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Oil prices drop on fresh trade concerns and inventories jump

posted onNovember 11, 2019

Oil prices fell on Monday (Nov. 11) as investors feared the United States and China are not that close to resolving their ongoing trade dispute. Brent crude was down 69 cents, or 1.1%, at $61.82 by 0730 GMT while U.S. crude was 63 cents, or 1.1%, lower at $56.61 a barrel.

China’s Commerce Ministry on Thursday said Beijing and Washington had agreed to lift existing tariffs on one another’s goods, but US President Trump on Friday said he had not agreed to scrap tariffs on Chinese goods.

Meanwhile, media reported that China and the United States may delay the signing of the first phase of the trade agreement until December.

The protracted trade war between the world’s two biggest economies has dented investor sentiment,  slowed economic growth around the world and prompted analysts to lower forecasts for oil demand.

Last month, a Reuters survey showed that oil prices were expected to remain under pressure in 2019 and 2020 due to low demand from a slowing global economy and trade concerns.

The poll of 51 economists and analysts forecast international benchmark Brent crude would average $64.16 a barrel in 2019 and $62.38 in 2020. This is compared to September's $65.19 projection for 2019 and $63.56 for 2020, and an average oil price so far this year of $64.23. 

Investors are also concerned about excess supplies of crude. U.S. commercial crude oil inventories jumped  by 7.9 million barrels in the week ended 1/11 (maintaining a total U.S. commercial crude inventory of 446.8 million barrels) according to weekly data from the U.S. Energy Department.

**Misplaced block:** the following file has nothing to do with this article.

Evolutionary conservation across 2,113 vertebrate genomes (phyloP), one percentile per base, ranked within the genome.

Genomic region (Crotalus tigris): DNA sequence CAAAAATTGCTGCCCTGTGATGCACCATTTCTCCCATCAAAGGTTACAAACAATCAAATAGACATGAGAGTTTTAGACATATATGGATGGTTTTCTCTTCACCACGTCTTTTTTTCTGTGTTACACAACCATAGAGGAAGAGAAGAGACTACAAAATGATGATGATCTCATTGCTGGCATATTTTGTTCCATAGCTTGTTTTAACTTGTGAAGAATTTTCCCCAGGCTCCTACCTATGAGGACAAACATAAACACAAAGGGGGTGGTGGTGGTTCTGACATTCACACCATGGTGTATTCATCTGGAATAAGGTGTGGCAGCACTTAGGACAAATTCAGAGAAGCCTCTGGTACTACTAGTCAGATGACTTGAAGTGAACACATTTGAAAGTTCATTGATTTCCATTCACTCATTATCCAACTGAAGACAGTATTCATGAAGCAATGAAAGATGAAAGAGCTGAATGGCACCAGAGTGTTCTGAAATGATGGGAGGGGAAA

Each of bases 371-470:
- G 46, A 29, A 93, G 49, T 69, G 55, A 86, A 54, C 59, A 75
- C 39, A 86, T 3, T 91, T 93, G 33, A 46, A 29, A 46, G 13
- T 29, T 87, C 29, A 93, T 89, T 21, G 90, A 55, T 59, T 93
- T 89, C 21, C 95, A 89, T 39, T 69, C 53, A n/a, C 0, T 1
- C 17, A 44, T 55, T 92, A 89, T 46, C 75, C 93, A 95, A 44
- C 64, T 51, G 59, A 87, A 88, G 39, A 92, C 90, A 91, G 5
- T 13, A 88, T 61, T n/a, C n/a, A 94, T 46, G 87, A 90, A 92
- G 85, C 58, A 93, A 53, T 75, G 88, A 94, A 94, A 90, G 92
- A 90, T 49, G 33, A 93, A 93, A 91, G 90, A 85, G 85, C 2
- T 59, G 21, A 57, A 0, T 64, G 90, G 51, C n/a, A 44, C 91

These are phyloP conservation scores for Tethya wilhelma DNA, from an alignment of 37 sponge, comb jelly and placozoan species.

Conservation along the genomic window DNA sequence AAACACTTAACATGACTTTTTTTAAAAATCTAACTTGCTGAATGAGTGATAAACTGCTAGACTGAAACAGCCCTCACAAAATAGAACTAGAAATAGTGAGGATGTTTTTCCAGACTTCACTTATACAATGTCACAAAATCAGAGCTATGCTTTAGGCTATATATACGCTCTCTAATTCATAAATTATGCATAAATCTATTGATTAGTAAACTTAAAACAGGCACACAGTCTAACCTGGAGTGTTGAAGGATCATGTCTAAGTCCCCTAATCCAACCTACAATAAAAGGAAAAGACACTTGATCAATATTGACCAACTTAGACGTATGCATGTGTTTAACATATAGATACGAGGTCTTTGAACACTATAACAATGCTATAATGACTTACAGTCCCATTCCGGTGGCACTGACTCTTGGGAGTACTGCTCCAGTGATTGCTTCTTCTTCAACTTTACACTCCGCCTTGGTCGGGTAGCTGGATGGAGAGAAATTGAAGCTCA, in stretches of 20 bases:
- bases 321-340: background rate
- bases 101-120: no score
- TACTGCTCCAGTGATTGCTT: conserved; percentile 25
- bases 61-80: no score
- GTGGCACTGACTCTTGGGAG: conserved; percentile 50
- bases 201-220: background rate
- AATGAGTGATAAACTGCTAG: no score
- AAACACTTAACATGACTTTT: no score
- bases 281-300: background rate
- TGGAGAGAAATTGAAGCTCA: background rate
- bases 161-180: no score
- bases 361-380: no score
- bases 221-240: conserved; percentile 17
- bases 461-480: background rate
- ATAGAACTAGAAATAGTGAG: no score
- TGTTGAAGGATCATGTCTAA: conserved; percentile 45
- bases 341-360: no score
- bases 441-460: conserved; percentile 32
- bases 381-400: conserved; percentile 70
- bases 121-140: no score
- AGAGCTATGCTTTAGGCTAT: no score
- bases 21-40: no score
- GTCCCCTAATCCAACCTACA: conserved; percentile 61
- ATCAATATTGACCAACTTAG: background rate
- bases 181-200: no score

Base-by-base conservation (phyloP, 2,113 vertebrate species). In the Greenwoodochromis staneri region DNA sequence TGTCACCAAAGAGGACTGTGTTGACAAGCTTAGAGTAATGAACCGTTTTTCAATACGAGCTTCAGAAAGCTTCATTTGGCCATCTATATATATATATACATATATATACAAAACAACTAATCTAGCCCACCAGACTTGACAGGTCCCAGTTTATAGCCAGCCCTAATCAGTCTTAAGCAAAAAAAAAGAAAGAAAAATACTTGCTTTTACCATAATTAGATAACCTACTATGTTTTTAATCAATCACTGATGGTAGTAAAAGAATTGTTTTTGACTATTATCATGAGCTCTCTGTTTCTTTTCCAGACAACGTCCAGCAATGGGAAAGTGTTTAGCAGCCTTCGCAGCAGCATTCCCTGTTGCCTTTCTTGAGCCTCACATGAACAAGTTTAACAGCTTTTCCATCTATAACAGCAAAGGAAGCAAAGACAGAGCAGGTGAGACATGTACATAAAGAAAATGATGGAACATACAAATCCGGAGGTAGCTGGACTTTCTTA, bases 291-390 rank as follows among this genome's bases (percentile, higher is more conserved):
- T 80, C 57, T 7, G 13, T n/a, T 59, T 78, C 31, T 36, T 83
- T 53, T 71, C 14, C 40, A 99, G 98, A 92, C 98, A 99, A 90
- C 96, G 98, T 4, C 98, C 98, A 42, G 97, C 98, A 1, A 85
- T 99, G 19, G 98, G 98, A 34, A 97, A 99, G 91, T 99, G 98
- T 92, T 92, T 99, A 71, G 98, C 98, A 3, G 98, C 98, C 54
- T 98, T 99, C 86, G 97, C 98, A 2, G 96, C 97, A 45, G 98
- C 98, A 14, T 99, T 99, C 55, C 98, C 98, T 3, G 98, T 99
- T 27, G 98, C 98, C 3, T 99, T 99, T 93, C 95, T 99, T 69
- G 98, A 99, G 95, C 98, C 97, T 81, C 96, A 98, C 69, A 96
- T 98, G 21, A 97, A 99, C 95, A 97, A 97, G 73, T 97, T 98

Analysts expected a 1.5 million increase. The commercial crude inventory is about 3% above the five-year average for this time of year. 

The US Energy Information Administration (EIA) reports have been measuring a steady build-up of oil in stock since mid-September, with only one report in October breaking the streak. 

Meanwhile, Iran's President Hassan Rouhani stated on Sunday that his country found a new field containing 53 billion barrels of crude oil, meaning that it could enhance Tehran's oil reserves by one third. 

The new oil field is in the southwestern province of Khuzestan which is known for large amounts of oil reserves. 

The Organisation of the Petroleum Exporting Countries and its allies led by Russia meet in December. The so-called OPEC+ alliance, seeking to boost oil prices, since January has been implementing production cuts of up to 1.2 million barrels per day until March 2020. 

Oman's Oil Minister Mohammed bin Hamad al-Rumhy said that the cartel and other major producers are likely to agree to extend the output cut agreement but are not expected to increase the extent of the cuts 

"Extension probably, (deeper) cuts I think unlikely unless things happen in the next couple of weeks," the minister told reporters at the Abu Dhabi International Petroleum Exhibition & Conference on Monday.